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                                    Yeah i don’t lean either way, it’s just how i perceived people generally think about it.

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                                  I’m not sure about other areas of HPC, but scientific HPC has been dominated by RHEL variants for a long time, partly influenced by Fermi Linux. Even if you didn’t specifically run a distro like Scientific Linux, a lot of the ecosystem assumed you were on something similar to RHEL or CentOS, and it was extra work to get things configured if you weren’t.

                                  It’s shifting a bit now with machine learning stacks, which are more likely to treat Ubuntu as the default assumption.

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                                  Btw, the systems running AIX, Linux, and IBM i are all different even though they use the same CPUs. You can’t mix and match operating systems.

                                  Yes, you can. I’ve had systems running all three on the built-in hypervisor. What you can’t do is run the IBM OSes on non-IBM hardware like a Talos II.

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                              Uh, did you completely miss all the hype around Raptor Talos/Blackbird workstations?

                              There are also Power Mac G5s still in use, the latest models of which are even PCIe based, but it’s still 2005 hardware. And there’s an AmigaOne thing powered by an NXP chip. There’s a crowdfunding project slowly collecting money to build a laptop with these NXP chips.

                              Also the PlayStation 3 was powerpc64 but it’s the worst option due to the comically small amount of RAM lol

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                                Sorry I don’t know what Talos Blackbird is.

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                                  POWER9 workstation boards focused on openness and obtainable by regular people (though still quite expensive). Many many blog posts about them have hit lobsters and other news aggregators…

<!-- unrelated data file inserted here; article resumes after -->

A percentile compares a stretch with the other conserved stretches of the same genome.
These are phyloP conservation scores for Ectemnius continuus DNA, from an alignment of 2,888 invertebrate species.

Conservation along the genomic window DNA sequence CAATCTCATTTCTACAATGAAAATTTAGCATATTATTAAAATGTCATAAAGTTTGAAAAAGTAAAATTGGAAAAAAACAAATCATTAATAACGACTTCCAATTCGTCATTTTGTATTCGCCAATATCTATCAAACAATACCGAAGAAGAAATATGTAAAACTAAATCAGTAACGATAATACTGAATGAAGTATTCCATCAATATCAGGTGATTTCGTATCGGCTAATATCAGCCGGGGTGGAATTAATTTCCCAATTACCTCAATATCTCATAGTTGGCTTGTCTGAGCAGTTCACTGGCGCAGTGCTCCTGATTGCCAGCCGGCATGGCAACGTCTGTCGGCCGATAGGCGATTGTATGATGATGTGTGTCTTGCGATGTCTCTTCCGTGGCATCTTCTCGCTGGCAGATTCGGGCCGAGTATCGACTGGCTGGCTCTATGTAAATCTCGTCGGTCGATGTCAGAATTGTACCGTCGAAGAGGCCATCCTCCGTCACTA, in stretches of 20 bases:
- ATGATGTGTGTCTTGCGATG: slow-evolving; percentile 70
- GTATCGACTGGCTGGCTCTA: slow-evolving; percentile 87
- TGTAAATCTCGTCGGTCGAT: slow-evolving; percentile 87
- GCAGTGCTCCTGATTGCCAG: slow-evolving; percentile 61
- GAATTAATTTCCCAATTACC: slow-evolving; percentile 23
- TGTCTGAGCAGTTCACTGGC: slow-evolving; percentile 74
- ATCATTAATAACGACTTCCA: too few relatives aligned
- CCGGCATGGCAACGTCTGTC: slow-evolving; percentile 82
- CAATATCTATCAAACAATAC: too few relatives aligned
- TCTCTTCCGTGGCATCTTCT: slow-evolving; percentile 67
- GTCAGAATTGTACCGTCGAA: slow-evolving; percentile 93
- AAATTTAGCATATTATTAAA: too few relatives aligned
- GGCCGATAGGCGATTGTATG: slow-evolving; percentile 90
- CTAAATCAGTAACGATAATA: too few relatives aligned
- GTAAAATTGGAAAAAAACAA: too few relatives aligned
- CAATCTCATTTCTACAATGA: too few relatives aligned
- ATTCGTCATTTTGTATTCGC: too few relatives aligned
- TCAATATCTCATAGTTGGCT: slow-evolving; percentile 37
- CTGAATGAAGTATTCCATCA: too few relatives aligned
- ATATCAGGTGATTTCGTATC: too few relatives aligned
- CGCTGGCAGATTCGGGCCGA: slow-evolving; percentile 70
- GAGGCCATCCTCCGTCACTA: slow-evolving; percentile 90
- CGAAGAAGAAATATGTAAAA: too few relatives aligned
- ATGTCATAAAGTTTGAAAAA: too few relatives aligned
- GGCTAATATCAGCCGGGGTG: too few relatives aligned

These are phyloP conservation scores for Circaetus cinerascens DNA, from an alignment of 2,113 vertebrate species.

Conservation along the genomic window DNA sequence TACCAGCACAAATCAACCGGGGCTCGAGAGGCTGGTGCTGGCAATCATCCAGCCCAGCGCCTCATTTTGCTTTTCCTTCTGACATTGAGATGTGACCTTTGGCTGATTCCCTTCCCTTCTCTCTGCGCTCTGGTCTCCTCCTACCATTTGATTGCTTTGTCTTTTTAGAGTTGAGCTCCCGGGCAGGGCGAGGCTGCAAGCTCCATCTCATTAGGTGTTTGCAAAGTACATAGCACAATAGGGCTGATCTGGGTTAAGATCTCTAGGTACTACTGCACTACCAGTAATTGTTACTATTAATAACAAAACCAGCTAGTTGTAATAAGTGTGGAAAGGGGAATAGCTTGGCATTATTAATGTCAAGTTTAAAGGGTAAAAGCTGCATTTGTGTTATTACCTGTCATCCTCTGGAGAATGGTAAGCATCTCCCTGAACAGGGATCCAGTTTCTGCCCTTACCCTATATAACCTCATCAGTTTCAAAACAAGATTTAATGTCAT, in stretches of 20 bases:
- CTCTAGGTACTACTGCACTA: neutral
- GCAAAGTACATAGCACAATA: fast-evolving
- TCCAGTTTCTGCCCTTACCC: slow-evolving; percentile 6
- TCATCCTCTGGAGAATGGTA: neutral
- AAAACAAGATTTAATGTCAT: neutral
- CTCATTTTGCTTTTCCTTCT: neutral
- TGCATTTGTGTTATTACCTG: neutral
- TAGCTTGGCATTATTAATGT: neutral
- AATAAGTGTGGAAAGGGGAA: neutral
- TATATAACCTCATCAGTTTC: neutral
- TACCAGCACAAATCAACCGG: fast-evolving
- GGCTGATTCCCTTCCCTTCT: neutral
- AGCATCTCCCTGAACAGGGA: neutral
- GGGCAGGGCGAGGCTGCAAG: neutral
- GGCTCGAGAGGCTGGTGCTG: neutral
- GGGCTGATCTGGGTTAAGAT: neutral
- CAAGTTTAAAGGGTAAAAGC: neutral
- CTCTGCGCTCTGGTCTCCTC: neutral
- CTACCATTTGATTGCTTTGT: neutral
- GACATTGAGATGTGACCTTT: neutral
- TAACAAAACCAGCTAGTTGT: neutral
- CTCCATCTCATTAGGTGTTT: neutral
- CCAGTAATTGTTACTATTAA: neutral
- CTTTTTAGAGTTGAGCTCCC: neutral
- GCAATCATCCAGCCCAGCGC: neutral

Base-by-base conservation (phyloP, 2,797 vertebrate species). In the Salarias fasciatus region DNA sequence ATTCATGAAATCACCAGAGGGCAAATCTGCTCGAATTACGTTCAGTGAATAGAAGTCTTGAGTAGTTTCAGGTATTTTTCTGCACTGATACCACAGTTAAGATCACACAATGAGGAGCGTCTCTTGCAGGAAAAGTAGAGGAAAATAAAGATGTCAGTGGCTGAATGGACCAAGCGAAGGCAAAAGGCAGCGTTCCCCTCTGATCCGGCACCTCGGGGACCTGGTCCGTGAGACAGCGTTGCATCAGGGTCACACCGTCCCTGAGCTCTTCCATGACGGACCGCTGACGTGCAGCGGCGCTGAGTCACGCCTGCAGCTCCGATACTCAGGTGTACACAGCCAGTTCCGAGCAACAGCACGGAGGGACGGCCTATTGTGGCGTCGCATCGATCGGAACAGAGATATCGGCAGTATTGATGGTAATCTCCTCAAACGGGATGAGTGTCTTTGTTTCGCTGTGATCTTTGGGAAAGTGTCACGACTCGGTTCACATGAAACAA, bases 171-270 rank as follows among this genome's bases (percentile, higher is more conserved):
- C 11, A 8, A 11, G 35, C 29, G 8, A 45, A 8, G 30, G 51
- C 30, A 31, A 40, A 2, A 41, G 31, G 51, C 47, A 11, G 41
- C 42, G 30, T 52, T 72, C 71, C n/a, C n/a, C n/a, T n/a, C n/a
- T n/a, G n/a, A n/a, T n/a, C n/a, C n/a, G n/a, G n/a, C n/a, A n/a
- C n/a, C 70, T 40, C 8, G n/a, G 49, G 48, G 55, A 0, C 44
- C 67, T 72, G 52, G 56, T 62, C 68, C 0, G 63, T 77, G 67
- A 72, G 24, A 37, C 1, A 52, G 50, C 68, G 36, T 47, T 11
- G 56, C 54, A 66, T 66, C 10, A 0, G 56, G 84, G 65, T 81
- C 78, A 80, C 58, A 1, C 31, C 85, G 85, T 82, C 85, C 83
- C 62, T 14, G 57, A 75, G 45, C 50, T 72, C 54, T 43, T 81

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                              In-kernel TLS finally lands! This is very cool. I’m curious to see how straightforward it’ll be to use it.

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                                It’s disappointing that it supports TLS 1.0 & 1.1. Nobody should be using those. https://datatracker.ietf.org/doc/rfc8996/

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                                  My offhand guess is that netflix falls back to old tls versions due to old TV software (or similar devices) out there that end users can’t update.

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                                    I hope old protocols are at least disabled by default and surrounded by scary warnings.

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                                How is FreeBSD’s Linux emulation these days? Is anyone running Linux-based Docker/OCI containers on FreeBSD in production (without running Linux itself through virtualization)?

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                                  It’s improved a lot in 13. It doesn’t support seccomp-bpf though, so you can’t run the Linux container management programs. It’s probably good enough to run a lot of Linux containers in jails, but the orchestration code isn’t there yet.

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                                    Stupid not a FreeBSD user question: Why would you do that? Aren’t jails the moral equivalent? Or would one want to run Docker for simple software distribution convenience purposes?